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Many factors influence the connection between menopause and joint pain, and more than 50 percent of postmenopausal women experience joint pain. Most of the pain is in the knees, elbows, and shoulders, but some women experience pain in their hips, wrists, and lower back. Some experts believe the decrease in the production of estrogen and progesterone by the ovaries contributes to the joint pain, but others are uncertain of the true cause. Practitioners advise menopausal women to exercise to keep the joints limber, control their weight to lessen joint strain, and consult their doctor, because joint pain may be a symptom of a greater problem. Women may use different treatments for the pain, including drugs and holistic cures.
In one American medical study, more women listed joint pain as a problem during menopause than the common menopausal symptoms of night sweats and hot flashes. In the same study, women reported that the joint pain continued after the completion of the menopause cycle. This postmenopausal joint pain can last for years. A Canadian study showed that 62 percent of arthritis sufferers who complain of joint pain are women.
Although some doctors question the direct association of menopause and joint pain, most theorize that the reduction of estrogen and progesterone in the system is the cause for the joint pain in perimenopausal, menopausal, and postmenopausal women. The perimenopausal period occurs directly before menopause begins, and the postmenopausal period happens after menopause is complete. Typically, people use the term menopause to refer to all three cycles. The three menopausal periods can last for years; therefore, it is important for a woman to seek medical attention at the first signs of menopause and joint pain.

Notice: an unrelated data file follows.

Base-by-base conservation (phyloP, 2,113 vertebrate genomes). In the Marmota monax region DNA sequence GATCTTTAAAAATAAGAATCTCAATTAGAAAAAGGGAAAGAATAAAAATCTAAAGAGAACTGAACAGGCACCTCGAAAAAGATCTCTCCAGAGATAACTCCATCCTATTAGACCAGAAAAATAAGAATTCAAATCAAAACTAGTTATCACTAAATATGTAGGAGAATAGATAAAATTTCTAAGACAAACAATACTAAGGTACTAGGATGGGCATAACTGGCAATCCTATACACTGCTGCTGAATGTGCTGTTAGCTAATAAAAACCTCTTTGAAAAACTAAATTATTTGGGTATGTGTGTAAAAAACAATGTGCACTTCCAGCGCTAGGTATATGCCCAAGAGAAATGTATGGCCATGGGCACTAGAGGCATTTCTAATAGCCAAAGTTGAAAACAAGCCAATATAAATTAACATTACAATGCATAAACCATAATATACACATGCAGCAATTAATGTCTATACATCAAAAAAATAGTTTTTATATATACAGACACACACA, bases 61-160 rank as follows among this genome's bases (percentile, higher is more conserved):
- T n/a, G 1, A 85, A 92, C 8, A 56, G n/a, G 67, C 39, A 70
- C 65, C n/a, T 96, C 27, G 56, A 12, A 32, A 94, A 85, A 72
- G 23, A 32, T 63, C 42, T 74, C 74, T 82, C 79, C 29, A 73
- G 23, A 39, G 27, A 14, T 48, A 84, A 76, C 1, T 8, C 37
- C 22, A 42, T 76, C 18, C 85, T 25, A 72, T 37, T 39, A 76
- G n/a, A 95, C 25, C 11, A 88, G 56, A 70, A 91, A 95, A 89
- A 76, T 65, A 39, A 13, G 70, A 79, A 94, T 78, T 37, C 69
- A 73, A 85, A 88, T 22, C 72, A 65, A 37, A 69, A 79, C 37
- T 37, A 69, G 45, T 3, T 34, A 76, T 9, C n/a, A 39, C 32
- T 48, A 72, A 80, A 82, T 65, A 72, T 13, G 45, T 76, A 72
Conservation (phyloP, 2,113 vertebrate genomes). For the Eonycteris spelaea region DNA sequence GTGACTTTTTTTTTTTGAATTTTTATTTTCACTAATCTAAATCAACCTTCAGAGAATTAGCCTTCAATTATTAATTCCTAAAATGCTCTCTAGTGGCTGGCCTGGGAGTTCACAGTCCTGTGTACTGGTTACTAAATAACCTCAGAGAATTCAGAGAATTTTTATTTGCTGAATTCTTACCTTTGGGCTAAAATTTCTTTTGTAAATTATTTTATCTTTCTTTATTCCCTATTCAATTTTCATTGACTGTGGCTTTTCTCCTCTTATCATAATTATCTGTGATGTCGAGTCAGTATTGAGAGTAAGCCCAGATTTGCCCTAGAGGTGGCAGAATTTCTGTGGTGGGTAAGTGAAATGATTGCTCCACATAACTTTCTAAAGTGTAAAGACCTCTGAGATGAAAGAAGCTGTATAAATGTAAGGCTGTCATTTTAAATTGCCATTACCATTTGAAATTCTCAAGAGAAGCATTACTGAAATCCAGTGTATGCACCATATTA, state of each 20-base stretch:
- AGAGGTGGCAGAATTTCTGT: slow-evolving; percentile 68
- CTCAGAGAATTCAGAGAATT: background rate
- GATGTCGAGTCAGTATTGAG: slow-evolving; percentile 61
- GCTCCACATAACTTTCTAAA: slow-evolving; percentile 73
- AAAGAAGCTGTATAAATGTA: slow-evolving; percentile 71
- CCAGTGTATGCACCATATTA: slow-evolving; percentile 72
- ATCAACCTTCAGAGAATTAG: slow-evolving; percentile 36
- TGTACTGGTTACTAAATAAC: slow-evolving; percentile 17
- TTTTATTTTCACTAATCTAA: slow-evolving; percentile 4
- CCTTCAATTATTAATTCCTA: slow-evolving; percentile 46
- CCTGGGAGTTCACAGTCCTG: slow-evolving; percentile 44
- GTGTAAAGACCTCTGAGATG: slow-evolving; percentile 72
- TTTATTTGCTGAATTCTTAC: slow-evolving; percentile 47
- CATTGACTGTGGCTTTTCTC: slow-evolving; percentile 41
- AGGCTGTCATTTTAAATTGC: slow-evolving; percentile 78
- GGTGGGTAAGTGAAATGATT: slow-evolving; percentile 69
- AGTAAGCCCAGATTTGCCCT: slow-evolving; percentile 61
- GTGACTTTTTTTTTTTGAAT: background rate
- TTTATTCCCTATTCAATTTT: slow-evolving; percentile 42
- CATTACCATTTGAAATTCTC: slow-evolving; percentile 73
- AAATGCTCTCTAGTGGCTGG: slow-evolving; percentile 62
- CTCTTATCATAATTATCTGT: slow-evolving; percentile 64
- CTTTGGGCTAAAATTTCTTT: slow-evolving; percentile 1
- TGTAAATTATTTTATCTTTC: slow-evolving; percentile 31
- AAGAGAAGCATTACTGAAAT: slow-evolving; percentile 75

Other medical conditions may cause joint pain. Some of these conditions are kidney problems, osteoporosis, and joint damage. There are causes of decreased production of estrogen and progesterone other than menopause. Generally, these conditions cause the ovaries to stop functioning and may include chemotherapy, hysterectomy or bilateral oophorectomy, or ovary dysfunction.
Treatments for women suffering from menopause and joint pain vary. Some people seek holistic treatments, such as nutritional diets, exercise, and sleep therapy. Other women use drug therapies, such as taking non-steroid anti-inflammatory drug (NSAID)–type pain relievers. There are pros and cons to each type of treatment, and women should consult professional caregivers instead of self-medicating themselves. Sometimes joint pain is a symptom of a serious health problem, including cancer, kidney failure, and bone diseases.
Most practitioners advise women who suffer from both menopause and joint pain to reduce joint stress. Often this includes exercises, weight control, and avoiding tasks that cause repetitive strain on the joints. Frequently, menopausal women gain weight during this time. This may be due to a combination of factors, such as hormone changes and reduced physical activity. Although many women experience menopause and joint pain, nearly 40 percent of menopausal women do not find it a significant problem.